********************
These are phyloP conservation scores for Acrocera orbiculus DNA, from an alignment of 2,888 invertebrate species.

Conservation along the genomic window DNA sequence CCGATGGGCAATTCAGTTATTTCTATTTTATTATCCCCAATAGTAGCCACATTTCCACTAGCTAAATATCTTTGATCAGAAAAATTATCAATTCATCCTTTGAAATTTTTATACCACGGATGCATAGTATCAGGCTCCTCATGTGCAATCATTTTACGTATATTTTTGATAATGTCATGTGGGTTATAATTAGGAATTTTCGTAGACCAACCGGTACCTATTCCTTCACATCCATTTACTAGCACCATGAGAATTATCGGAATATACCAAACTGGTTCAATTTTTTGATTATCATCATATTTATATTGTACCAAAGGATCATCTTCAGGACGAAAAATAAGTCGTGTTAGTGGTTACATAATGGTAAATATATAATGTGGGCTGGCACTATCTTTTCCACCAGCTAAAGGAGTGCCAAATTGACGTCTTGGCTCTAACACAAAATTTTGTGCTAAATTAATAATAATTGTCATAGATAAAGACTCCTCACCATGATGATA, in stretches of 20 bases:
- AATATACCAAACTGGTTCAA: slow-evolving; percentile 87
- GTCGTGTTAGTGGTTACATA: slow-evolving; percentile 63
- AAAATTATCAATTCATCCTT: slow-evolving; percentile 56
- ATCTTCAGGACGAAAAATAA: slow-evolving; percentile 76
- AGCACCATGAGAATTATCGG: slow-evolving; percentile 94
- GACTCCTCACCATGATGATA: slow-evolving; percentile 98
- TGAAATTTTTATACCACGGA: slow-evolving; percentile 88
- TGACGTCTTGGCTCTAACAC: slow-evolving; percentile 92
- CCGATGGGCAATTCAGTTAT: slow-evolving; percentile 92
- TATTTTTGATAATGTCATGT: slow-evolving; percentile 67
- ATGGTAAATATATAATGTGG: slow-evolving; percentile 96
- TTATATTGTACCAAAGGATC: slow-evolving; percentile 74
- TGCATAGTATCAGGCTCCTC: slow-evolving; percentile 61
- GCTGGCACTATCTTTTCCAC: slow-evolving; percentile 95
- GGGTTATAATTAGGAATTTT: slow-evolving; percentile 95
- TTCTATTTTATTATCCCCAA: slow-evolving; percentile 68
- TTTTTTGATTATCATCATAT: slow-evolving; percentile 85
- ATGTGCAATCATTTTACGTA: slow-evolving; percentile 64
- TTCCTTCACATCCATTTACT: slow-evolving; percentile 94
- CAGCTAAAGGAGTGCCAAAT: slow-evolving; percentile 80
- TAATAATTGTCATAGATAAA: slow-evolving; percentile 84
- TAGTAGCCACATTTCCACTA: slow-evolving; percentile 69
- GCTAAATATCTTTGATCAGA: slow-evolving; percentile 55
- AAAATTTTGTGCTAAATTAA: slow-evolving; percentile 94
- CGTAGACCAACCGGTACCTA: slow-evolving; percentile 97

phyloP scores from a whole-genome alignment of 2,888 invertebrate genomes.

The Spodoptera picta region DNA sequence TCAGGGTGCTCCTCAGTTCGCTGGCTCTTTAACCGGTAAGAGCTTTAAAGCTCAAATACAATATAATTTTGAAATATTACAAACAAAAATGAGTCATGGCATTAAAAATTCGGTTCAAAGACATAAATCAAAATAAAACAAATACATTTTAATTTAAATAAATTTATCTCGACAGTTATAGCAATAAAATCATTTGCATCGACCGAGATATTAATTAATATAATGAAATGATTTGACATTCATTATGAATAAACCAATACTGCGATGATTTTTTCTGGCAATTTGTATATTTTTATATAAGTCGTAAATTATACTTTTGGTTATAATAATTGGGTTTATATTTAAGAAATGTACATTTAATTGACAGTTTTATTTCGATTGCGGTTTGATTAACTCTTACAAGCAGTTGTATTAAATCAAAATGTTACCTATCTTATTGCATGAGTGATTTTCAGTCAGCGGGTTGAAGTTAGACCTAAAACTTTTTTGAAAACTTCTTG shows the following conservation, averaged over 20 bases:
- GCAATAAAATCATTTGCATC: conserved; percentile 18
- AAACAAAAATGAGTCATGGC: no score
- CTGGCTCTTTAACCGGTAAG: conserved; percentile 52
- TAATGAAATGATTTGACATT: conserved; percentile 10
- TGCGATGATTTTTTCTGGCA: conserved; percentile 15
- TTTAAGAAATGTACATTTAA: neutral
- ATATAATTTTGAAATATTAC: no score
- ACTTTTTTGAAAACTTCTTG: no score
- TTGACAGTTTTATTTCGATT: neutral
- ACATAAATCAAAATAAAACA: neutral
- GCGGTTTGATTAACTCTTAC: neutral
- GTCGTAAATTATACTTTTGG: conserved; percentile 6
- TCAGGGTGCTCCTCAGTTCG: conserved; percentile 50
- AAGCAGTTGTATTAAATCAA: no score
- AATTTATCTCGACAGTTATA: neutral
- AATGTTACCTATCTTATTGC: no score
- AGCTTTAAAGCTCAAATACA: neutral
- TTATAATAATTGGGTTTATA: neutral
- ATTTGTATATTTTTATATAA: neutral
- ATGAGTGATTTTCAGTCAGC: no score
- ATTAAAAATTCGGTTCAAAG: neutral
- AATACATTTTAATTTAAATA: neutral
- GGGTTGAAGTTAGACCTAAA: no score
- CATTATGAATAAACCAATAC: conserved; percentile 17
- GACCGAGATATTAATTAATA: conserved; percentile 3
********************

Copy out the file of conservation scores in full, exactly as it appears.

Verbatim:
These are phyloP conservation scores for Acrocera orbiculus DNA, from an alignment of 2,888 invertebrate species.

Conservation along the genomic window DNA sequence CCGATGGGCAATTCAGTTATTTCTATTTTATTATCCCCAATAGTAGCCACATTTCCACTAGCTAAATATCTTTGATCAGAAAAATTATCAATTCATCCTTTGAAATTTTTATACCACGGATGCATAGTATCAGGCTCCTCATGTGCAATCATTTTACGTATATTTTTGATAATGTCATGTGGGTTATAATTAGGAATTTTCGTAGACCAACCGGTACCTATTCCTTCACATCCATTTACTAGCACCATGAGAATTATCGGAATATACCAAACTGGTTCAATTTTTTGATTATCATCATATTTATATTGTACCAAAGGATCATCTTCAGGACGAAAAATAAGTCGTGTTAGTGGTTACATAATGGTAAATATATAATGTGGGCTGGCACTATCTTTTCCACCAGCTAAAGGAGTGCCAAATTGACGTCTTGGCTCTAACACAAAATTTTGTGCTAAATTAATAATAATTGTCATAGATAAAGACTCCTCACCATGATGATA, in stretches of 20 bases:
- AATATACCAAACTGGTTCAA: slow-evolving; percentile 87
- GTCGTGTTAGTGGTTACATA: slow-evolving; percentile 63
- AAAATTATCAATTCATCCTT: slow-evolving; percentile 56
- ATCTTCAGGACGAAAAATAA: slow-evolving; percentile 76
- AGCACCATGAGAATTATCGG: slow-evolving; percentile 94
- GACTCCTCACCATGATGATA: slow-evolving; percentile 98
- TGAAATTTTTATACCACGGA: slow-evolving; percentile 88
- TGACGTCTTGGCTCTAACAC: slow-evolving; percentile 92
- CCGATGGGCAATTCAGTTAT: slow-evolving; percentile 92
- TATTTTTGATAATGTCATGT: slow-evolving; percentile 67
- ATGGTAAATATATAATGTGG: slow-evolving; percentile 96
- TTATATTGTACCAAAGGATC: slow-evolving; percentile 74
- TGCATAGTATCAGGCTCCTC: slow-evolving; percentile 61
- GCTGGCACTATCTTTTCCAC: slow-evolving; percentile 95
- GGGTTATAATTAGGAATTTT: slow-evolving; percentile 95
- TTCTATTTTATTATCCCCAA: slow-evolving; percentile 68
- TTTTTTGATTATCATCATAT: slow-evolving; percentile 85
- ATGTGCAATCATTTTACGTA: slow-evolving; percentile 64
- TTCCTTCACATCCATTTACT: slow-evolving; percentile 94
- CAGCTAAAGGAGTGCCAAAT: slow-evolving; percentile 80
- TAATAATTGTCATAGATAAA: slow-evolving; percentile 84
- TAGTAGCCACATTTCCACTA: slow-evolving; percentile 69
- GCTAAATATCTTTGATCAGA: slow-evolving; percentile 55
- AAAATTTTGTGCTAAATTAA: slow-evolving; percentile 94
- CGTAGACCAACCGGTACCTA: slow-evolving; percentile 97

phyloP scores from a whole-genome alignment of 2,888 invertebrate genomes.

The Spodoptera picta region DNA sequence TCAGGGTGCTCCTCAGTTCGCTGGCTCTTTAACCGGTAAGAGCTTTAAAGCTCAAATACAATATAATTTTGAAATATTACAAACAAAAATGAGTCATGGCATTAAAAATTCGGTTCAAAGACATAAATCAAAATAAAACAAATACATTTTAATTTAAATAAATTTATCTCGACAGTTATAGCAATAAAATCATTTGCATCGACCGAGATATTAATTAATATAATGAAATGATTTGACATTCATTATGAATAAACCAATACTGCGATGATTTTTTCTGGCAATTTGTATATTTTTATATAAGTCGTAAATTATACTTTTGGTTATAATAATTGGGTTTATATTTAAGAAATGTACATTTAATTGACAGTTTTATTTCGATTGCGGTTTGATTAACTCTTACAAGCAGTTGTATTAAATCAAAATGTTACCTATCTTATTGCATGAGTGATTTTCAGTCAGCGGGTTGAAGTTAGACCTAAAACTTTTTTGAAAACTTCTTG shows the following conservation, averaged over 20 bases:
- GCAATAAAATCATTTGCATC: conserved; percentile 18
- AAACAAAAATGAGTCATGGC: no score
- CTGGCTCTTTAACCGGTAAG: conserved; percentile 52
- TAATGAAATGATTTGACATT: conserved; percentile 10
- TGCGATGATTTTTTCTGGCA: conserved; percentile 15
- TTTAAGAAATGTACATTTAA: neutral
- ATATAATTTTGAAATATTAC: no score
- ACTTTTTTGAAAACTTCTTG: no score
- TTGACAGTTTTATTTCGATT: neutral
- ACATAAATCAAAATAAAACA: neutral
- GCGGTTTGATTAACTCTTAC: neutral
- GTCGTAAATTATACTTTTGG: conserved; percentile 6
- TCAGGGTGCTCCTCAGTTCG: conserved; percentile 50
- AAGCAGTTGTATTAAATCAA: no score
- AATTTATCTCGACAGTTATA: neutral
- AATGTTACCTATCTTATTGC: no score
- AGCTTTAAAGCTCAAATACA: neutral
- TTATAATAATTGGGTTTATA: neutral
- ATTTGTATATTTTTATATAA: neutral
- ATGAGTGATTTTCAGTCAGC: no score
- ATTAAAAATTCGGTTCAAAG: neutral
- AATACATTTTAATTTAAATA: neutral
- GGGTTGAAGTTAGACCTAAA: no score
- CATTATGAATAAACCAATAC: conserved; percentile 17
- GACCGAGATATTAATTAATA: conserved; percentile 3